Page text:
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Tips from Your Emergency Dentist to Save Your Smile when Traveling

December 30, 2018

Filed under: Uncategorized — Tags: — sandberg @ 5:34 am

toothacheAre you heading out of town? You have taken a great deal of time preparing for your upcoming travel plans. Unfortunately, even with the best preparation, an unexpected complication can interrupt your vacation. Although you never expect it to happen to you, 1 in 6 Americans has a dental emergency every year. There is no worse time to have one than when you are away from home. Thankfully, there are several tips you can use during the stressful event until you can see an emergency dentist.

Managing Dental Emergencies While Traveling

Dental emergencies can take many forms and often occur when you least expect it. If one happens to you, do not be caught off-guard. There are several things you can do to help ease your discomfort.

Toothache

Among the most common problem to arise is a toothache. If you are flying, do not be surprised if you develop a sudden ache in a tooth. As the air pressure changes in the plane, it can affect your teeth. Air enters smalls spaces in your teeth, like through a crack, cavity, or filling. This causes the spaces to expand, leading to pain.

If your pain does not subside after you land, floss your teeth to dislodge anything that may be caught between them. Rinse your mouth with warm salt water and take an over-the-counter pain reliever. If your discomfort continues, it is time to contact a local dentist.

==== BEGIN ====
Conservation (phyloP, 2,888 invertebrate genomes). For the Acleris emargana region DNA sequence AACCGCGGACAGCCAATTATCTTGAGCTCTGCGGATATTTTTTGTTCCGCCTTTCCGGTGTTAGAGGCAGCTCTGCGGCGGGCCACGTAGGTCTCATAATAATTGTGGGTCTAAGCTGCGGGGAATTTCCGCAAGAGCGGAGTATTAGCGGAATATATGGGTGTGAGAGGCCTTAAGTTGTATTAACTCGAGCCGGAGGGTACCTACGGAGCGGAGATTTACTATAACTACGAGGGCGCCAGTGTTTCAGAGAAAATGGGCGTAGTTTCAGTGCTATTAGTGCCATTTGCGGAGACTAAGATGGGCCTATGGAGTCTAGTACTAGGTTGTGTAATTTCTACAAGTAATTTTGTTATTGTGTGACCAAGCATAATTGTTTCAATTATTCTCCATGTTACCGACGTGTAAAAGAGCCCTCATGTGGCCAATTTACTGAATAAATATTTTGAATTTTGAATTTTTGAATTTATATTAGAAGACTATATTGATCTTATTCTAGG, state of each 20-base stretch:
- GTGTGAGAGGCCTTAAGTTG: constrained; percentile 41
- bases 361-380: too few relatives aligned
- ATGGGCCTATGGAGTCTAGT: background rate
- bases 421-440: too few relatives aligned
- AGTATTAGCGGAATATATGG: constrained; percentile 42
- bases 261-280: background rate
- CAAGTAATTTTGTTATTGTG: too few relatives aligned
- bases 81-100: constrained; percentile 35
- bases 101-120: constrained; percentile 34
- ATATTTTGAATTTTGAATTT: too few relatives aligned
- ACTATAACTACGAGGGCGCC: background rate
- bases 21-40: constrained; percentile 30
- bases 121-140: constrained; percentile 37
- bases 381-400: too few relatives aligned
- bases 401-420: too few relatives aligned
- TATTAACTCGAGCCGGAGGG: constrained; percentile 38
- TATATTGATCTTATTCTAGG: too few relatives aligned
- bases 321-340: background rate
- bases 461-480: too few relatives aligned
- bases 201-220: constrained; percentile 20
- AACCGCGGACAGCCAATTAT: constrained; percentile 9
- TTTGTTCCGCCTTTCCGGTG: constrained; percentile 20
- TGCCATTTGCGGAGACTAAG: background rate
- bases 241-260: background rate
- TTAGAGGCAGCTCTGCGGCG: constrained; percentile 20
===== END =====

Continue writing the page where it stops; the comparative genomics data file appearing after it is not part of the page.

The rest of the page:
Broken or Cracked Tooth

A broken or cracked tooth must be treated by a dentist immediately. While you wait for an appointment, apply a cold compress to the outside of your face to manage any swelling. Avoid placing any pressure on your tooth and keep it clean until after it has been repaired.

Dislodged or Knocked Out Tooth

When an injury to your face occurs, it can lead to a dislodged or a knocked out tooth. If it has only been pushed out of position, gently try to put it back into place and bite on a piece of gauze to prevent it from moving.

If the tooth has been fully knocked out of its socket, hold it by the crown and rinse it with water. Do not use any cleaners or dry it. Try to reinsert it back into its socket. If you cannot, place it in a cup of milk. Either situation requires you to see a dentist within the next 30 minutes to increase the likeliness of saving your tooth.

Preparing for Your Trip

While you pack your suitcase and make your travel plans, schedule an appointment for a checkup with your dentist before you leave. They can detect an issue that may lead to a dental emergency while you are away from home.

About Dr. Joseph Sandberg

For over 30 years, Dr. Joseph Sandberg has provided comprehensive dental care to the community. He believes in always being there for his patients, even in times of emergency. If the unexpected occurs, do not wait. Contact our office today for an appointment.

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